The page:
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But years later, when MC, whom I’m identifying only by her initials to protect her privacy, needed an abortion, she hesitated to return to the same man. She didn’t want to pay an astronomical fee for questionable medications. Luckily, she found an alternative: Through an online group, MC met an acompañante, an activist who guides people to abortion services. This acompañante, who was part of a small informal group in Tamaulipas, led her to a pharmacy and helped her select misoprostol—a drug that induces an abortion through a process similar to an early miscarriage—to safely end her pregnancy. Grateful for the help that the group provided, she learned tips from acompañantes to help others do the same. MC is one of 10 activists currently in the group, which is now known as AborTam.
AborTam is one of Mexico’s many underground networks that fill gaps in abortion services throughout the country. The activists say that these groups are vital, if covert, parts of the country’s health care system: Even though Mexico’s Supreme Court essentially decriminalized abortion last month, local anti-abortion provisions still dominate much of Mexico. Activists point out that there’s still a risk to Mexicans who seek or help others get abortions. In 28 Mexican states, local laws prohibiting abortion still apply. One NGO that works to free people incarcerated on abortion charges estimates it could take five years before these states catch up. Additionally, doctors in the country will be allowed to opt out of providing abortion services.
Mexican groups near the US border have been paying close attention to recent developments surrounding the criminalization of abortion and are gearing up to respond to increased need from people in Texas. In September, the state enacted SB 8, which bans abortions after six weeks, before many realize that they are pregnant. The law also allows private citizens to sue someone who helps a person get an abortion or performs the procedure beyond six weeks of pregnancy.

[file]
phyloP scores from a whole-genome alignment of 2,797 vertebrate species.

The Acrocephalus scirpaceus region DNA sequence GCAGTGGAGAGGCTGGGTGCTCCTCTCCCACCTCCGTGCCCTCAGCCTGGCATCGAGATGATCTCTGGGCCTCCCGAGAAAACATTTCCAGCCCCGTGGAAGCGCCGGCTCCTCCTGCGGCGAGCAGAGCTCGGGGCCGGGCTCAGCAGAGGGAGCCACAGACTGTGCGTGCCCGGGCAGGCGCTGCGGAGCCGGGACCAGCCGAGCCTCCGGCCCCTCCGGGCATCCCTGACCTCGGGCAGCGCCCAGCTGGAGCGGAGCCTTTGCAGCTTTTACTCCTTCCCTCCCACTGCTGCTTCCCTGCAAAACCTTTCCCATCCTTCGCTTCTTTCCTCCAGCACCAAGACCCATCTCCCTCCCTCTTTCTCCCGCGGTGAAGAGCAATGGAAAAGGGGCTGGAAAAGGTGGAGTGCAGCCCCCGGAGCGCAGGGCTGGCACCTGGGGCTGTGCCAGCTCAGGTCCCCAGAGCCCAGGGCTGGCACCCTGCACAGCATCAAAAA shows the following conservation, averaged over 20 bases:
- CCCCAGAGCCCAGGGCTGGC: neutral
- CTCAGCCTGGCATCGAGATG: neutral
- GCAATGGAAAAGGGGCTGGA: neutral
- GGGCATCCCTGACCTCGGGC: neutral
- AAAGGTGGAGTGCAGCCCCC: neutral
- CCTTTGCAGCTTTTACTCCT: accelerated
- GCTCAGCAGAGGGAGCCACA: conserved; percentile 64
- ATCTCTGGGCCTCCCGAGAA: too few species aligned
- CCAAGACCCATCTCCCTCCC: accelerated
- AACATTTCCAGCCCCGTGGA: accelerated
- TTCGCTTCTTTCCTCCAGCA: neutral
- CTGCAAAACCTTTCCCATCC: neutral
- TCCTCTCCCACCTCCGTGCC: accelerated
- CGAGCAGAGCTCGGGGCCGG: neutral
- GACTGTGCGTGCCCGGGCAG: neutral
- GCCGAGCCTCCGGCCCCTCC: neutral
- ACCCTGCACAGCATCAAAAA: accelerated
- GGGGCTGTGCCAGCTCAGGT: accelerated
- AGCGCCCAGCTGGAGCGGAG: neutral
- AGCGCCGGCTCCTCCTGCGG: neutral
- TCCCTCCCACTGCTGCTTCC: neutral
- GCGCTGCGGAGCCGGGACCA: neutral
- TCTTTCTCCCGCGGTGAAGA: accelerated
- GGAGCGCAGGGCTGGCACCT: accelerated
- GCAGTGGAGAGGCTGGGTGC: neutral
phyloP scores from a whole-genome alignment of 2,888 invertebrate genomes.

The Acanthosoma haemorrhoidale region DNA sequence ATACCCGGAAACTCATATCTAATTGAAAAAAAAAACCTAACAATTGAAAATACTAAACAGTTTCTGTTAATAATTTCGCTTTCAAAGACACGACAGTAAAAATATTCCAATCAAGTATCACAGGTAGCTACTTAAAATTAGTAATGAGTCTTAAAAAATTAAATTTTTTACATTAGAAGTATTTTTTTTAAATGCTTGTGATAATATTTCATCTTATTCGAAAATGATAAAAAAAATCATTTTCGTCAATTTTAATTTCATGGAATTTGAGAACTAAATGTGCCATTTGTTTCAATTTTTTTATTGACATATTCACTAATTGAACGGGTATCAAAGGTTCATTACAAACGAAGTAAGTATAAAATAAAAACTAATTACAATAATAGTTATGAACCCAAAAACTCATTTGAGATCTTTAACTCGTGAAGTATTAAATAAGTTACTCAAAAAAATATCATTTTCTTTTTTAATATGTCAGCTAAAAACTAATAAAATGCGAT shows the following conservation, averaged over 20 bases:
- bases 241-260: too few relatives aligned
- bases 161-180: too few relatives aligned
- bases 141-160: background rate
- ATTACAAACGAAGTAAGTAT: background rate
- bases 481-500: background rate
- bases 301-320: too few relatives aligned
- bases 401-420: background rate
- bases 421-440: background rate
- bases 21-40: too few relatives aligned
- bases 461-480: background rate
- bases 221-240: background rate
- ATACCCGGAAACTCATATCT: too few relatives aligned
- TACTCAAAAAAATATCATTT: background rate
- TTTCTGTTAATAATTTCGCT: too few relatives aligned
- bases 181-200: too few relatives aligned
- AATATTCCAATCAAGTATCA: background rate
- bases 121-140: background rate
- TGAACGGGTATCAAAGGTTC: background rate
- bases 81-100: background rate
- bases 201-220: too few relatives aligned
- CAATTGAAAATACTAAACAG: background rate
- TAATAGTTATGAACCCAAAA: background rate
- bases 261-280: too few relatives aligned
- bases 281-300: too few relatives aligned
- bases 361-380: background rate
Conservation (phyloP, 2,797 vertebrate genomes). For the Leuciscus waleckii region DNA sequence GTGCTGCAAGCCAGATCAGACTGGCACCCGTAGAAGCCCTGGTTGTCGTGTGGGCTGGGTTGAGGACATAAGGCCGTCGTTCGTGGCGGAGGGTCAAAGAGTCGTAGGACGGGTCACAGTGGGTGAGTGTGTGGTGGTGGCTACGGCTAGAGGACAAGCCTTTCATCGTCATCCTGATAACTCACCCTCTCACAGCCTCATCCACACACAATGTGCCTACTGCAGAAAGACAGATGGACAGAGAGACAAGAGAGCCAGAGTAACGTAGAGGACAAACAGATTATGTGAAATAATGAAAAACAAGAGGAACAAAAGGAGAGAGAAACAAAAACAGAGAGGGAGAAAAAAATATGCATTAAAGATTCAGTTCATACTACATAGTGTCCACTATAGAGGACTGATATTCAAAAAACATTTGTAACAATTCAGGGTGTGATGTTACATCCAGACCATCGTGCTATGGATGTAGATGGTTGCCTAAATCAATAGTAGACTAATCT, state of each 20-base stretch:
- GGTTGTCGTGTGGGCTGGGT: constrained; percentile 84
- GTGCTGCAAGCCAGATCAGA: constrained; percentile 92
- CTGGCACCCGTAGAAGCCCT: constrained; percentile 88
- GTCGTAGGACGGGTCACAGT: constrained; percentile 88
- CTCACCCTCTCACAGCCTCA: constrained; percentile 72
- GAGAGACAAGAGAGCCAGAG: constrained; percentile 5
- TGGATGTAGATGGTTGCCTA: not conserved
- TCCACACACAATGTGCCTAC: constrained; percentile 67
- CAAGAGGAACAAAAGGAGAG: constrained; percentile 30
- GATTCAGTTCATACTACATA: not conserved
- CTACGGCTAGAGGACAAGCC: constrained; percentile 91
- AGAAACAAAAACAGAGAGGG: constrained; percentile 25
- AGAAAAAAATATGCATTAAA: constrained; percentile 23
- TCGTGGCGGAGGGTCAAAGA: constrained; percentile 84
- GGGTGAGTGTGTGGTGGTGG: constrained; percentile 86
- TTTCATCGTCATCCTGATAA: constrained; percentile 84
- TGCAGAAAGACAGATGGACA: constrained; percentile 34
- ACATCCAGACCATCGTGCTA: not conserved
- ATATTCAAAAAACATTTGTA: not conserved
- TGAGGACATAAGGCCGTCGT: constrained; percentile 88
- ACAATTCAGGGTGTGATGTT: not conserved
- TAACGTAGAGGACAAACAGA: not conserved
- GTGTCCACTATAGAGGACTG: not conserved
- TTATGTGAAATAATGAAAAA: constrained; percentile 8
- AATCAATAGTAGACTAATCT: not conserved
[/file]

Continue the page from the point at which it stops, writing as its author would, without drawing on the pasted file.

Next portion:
An activist with the Marea Verde network in Chihuahua, Mexico, which neighbors West Texas, said their group collaborates with networks in Arizona, New Mexico, and Texas. “More than anything, we’re working on intensifying the relations that we have right now due to the need that’s been created by the restrictive laws in Texas,” they said. “It existed before, but now it’s increasing and becoming more relevant.”
Abortion access for border residents has grown more restricted in recent years. In 2013, dozens of Texas clinics shut down in the wake of a law banning abortions after 20 weeks. The law created many hurdles: Clinics were required to meet the standards of ambulatory surgical centers; doctors needed to have admitting privileges at a nearby hospital; and the use of abortion drug RU-486 was restricted. As a consequence, clinics in the Rio Grande Valley dwindled down to just one, a Whole Woman’s Health in McAllen. In El Paso, out-of-state doctors would fly in twice a month to provide abortions in the border city’s only Planned Parenthood clinic. But when COVID-19 hit, the clinic stopped providing abortions for the region of 800,000, and the small percentage of patients they have from Mexico. “I think the state has really not left people in these communities very many options,” said clinic head Amy Hagstrom Miller.